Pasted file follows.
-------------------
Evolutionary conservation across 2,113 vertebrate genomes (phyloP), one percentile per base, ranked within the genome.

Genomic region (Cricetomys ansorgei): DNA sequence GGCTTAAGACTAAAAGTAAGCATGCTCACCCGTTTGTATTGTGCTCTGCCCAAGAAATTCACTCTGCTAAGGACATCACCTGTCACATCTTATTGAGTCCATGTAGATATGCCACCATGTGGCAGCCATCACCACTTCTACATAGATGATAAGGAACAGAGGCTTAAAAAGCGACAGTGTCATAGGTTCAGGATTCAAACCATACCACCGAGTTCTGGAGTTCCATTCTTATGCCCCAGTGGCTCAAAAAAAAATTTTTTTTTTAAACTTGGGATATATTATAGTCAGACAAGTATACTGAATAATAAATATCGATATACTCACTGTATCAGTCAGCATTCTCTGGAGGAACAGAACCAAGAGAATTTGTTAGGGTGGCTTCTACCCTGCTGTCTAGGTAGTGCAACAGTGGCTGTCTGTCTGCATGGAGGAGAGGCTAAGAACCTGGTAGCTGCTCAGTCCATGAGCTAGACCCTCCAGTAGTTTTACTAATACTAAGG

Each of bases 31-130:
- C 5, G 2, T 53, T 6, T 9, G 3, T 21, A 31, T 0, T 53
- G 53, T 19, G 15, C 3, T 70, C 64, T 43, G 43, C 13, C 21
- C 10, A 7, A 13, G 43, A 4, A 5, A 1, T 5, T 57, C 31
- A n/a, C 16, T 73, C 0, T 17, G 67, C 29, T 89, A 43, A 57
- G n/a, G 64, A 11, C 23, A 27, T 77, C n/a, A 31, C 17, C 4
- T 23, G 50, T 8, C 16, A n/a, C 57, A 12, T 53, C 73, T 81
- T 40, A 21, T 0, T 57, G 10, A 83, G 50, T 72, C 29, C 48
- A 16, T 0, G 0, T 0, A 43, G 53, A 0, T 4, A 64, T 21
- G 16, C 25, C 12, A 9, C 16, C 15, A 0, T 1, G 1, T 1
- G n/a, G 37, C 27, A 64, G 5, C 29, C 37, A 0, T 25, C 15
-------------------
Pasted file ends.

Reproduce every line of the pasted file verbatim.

Evolutionary conservation across 2,113 vertebrate genomes (phyloP), one percentile per base, ranked within the genome.

Genomic region (Cricetomys ansorgei): DNA sequence GGCTTAAGACTAAAAGTAAGCATGCTCACCCGTTTGTATTGTGCTCTGCCCAAGAAATTCACTCTGCTAAGGACATCACCTGTCACATCTTATTGAGTCCATGTAGATATGCCACCATGTGGCAGCCATCACCACTTCTACATAGATGATAAGGAACAGAGGCTTAAAAAGCGACAGTGTCATAGGTTCAGGATTCAAACCATACCACCGAGTTCTGGAGTTCCATTCTTATGCCCCAGTGGCTCAAAAAAAAATTTTTTTTTTAAACTTGGGATATATTATAGTCAGACAAGTATACTGAATAATAAATATCGATATACTCACTGTATCAGTCAGCATTCTCTGGAGGAACAGAACCAAGAGAATTTGTTAGGGTGGCTTCTACCCTGCTGTCTAGGTAGTGCAACAGTGGCTGTCTGTCTGCATGGAGGAGAGGCTAAGAACCTGGTAGCTGCTCAGTCCATGAGCTAGACCCTCCAGTAGTTTTACTAATACTAAGG

Each of bases 31-130:
- C 5, G 2, T 53, T 6, T 9, G 3, T 21, A 31, T 0, T 53
- G 53, T 19, G 15, C 3, T 70, C 64, T 43, G 43, C 13, C 21
- C 10, A 7, A 13, G 43, A 4, A 5, A 1, T 5, T 57, C 31
- A n/a, C 16, T 73, C 0, T 17, G 67, C 29, T 89, A 43, A 57
- G n/a, G 64, A 11, C 23, A 27, T 77, C n/a, A 31, C 17, C 4
- T 23, G 50, T 8, C 16, A n/a, C 57, A 12, T 53, C 73, T 81
- T 40, A 21, T 0, T 57, G 10, A 83, G 50, T 72, C 29, C 48
- A 16, T 0, G 0, T 0, A 43, G 53, A 0, T 4, A 64, T 21
- G 16, C 25, C 12, A 9, C 16, C 15, A 0, T 1, G 1, T 1
- G n/a, G 37, C 27, A 64, G 5, C 29, C 37, A 0, T 25, C 15